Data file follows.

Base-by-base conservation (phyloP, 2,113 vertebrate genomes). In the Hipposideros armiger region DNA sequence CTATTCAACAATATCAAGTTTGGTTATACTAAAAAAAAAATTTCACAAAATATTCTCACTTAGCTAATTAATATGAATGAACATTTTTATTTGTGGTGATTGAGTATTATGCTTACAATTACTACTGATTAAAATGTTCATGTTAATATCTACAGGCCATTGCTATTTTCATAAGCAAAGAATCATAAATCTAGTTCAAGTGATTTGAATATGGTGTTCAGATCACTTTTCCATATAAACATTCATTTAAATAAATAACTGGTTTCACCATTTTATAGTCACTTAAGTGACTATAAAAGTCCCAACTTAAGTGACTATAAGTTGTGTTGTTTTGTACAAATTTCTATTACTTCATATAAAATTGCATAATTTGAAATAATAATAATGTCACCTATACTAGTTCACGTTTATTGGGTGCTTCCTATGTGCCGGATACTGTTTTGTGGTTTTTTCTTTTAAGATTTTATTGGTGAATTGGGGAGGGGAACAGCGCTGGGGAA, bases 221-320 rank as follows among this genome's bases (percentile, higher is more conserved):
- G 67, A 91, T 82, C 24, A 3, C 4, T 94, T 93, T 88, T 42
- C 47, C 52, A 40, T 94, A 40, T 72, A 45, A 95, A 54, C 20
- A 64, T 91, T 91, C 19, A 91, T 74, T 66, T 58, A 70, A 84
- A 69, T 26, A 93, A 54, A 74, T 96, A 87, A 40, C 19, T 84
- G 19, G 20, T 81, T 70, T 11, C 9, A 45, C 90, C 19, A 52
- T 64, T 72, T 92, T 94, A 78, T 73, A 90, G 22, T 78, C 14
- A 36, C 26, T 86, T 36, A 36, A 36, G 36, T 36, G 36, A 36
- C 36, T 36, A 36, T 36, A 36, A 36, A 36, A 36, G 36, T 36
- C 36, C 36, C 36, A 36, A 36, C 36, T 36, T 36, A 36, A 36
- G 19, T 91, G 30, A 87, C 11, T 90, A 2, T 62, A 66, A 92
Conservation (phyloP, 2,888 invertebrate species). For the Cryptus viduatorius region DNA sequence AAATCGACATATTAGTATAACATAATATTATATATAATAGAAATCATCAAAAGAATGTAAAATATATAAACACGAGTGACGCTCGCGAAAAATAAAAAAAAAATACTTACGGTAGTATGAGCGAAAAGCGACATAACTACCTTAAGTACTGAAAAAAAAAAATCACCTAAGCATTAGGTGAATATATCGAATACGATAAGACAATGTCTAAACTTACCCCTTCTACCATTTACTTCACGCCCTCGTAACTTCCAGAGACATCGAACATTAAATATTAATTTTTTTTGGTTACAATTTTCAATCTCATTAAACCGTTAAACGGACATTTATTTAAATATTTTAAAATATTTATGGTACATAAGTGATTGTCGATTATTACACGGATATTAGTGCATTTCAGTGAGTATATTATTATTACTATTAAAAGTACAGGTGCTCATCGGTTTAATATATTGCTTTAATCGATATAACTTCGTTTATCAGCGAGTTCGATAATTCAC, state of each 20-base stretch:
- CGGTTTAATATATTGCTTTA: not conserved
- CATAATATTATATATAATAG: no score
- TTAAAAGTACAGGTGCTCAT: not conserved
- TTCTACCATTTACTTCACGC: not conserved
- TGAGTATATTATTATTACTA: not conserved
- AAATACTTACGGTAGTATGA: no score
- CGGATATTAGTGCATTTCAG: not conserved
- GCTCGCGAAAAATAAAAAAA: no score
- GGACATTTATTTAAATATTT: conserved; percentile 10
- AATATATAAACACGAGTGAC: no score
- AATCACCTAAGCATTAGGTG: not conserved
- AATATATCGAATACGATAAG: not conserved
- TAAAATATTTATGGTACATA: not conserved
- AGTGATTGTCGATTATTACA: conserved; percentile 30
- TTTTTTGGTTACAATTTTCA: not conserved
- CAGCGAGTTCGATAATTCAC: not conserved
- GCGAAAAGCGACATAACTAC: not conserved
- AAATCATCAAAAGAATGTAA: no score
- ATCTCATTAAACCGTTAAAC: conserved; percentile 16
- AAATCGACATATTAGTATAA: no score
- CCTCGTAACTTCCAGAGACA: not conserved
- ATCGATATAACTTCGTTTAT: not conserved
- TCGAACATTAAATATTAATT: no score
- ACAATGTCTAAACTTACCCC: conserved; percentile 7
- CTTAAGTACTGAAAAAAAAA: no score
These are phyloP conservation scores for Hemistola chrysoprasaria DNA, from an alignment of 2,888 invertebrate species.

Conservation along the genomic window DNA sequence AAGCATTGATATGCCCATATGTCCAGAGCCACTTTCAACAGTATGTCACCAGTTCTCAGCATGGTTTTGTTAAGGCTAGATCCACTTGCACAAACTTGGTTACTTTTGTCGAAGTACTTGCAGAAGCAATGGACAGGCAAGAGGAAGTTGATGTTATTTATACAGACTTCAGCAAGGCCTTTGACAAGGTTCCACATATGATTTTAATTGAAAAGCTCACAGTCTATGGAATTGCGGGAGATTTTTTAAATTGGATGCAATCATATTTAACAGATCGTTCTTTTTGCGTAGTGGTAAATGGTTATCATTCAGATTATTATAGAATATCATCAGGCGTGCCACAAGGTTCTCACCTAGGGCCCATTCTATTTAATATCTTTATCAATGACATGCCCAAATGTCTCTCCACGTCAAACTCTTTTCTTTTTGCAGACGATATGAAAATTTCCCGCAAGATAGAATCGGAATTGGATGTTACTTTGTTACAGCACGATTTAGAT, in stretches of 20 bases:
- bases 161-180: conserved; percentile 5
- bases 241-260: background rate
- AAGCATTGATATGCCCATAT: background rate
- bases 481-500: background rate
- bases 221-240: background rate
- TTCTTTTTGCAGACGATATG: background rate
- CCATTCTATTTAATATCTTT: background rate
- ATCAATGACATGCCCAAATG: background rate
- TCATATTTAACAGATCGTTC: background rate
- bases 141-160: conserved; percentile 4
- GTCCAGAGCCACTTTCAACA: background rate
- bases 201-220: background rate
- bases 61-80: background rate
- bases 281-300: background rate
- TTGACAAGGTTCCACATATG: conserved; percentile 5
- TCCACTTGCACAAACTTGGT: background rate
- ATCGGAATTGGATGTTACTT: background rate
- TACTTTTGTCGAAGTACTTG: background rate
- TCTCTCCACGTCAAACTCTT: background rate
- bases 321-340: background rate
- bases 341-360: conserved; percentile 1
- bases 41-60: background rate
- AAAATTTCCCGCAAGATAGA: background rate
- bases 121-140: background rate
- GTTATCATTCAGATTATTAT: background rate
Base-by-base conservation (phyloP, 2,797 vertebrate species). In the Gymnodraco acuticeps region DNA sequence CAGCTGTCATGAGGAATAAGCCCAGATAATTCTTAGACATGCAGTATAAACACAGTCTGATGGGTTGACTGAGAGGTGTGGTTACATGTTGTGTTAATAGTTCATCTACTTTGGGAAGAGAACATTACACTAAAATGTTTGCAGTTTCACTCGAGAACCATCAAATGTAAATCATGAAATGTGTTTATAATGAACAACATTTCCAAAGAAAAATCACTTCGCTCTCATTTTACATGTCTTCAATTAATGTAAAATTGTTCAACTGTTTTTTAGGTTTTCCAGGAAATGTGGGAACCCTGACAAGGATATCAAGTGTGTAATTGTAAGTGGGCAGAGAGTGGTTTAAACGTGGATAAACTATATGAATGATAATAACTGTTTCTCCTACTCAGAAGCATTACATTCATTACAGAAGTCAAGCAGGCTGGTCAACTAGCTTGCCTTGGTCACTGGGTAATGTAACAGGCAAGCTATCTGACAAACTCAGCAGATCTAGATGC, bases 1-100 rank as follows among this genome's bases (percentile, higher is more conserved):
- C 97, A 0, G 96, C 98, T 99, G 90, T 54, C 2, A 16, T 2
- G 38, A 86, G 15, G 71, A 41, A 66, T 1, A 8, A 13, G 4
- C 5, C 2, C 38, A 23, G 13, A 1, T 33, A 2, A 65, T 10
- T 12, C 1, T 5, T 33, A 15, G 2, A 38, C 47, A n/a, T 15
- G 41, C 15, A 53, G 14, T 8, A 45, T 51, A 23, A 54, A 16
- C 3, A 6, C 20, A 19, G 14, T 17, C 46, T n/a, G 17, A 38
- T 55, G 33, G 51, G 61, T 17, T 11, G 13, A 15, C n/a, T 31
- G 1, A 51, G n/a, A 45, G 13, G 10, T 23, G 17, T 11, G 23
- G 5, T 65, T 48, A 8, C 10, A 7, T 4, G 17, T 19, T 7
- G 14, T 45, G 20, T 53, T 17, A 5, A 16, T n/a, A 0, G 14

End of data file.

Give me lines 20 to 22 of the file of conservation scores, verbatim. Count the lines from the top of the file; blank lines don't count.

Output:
- GCTCGCGAAAAATAAAAAAA: no score
- GGACATTTATTTAAATATTT: conserved; percentile 10
- AATATATAAACACGAGTGAC: no score